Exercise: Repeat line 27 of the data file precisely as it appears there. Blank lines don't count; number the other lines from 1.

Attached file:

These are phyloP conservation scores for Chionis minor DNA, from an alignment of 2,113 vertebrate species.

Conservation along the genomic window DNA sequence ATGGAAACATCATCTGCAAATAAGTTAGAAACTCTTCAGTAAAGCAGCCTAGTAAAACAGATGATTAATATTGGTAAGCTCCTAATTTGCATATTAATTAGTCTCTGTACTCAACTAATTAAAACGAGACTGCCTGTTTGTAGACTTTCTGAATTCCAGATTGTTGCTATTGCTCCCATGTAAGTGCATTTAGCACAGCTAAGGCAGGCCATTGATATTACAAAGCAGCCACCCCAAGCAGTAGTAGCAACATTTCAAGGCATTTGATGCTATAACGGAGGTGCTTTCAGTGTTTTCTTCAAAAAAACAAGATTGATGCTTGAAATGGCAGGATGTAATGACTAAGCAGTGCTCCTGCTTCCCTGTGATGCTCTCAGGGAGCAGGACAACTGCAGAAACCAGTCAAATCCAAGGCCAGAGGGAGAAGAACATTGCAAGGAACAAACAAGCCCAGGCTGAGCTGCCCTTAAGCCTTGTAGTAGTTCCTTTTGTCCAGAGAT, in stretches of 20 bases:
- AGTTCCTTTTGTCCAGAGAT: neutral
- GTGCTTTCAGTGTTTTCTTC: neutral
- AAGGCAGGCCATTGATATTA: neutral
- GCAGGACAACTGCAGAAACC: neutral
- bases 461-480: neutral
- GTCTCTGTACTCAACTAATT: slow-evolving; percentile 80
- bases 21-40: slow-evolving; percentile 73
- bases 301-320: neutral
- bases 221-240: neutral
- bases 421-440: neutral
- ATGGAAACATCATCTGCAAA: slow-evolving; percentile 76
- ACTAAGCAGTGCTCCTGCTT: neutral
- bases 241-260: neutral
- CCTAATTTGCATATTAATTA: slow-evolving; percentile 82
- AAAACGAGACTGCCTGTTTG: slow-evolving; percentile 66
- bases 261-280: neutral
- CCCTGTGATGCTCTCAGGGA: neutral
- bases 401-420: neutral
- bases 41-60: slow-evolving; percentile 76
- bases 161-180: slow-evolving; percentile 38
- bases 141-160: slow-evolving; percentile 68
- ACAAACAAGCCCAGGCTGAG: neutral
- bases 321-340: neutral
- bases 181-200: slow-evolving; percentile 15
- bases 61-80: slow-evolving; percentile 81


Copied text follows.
- bases 61-80: slow-evolving; percentile 81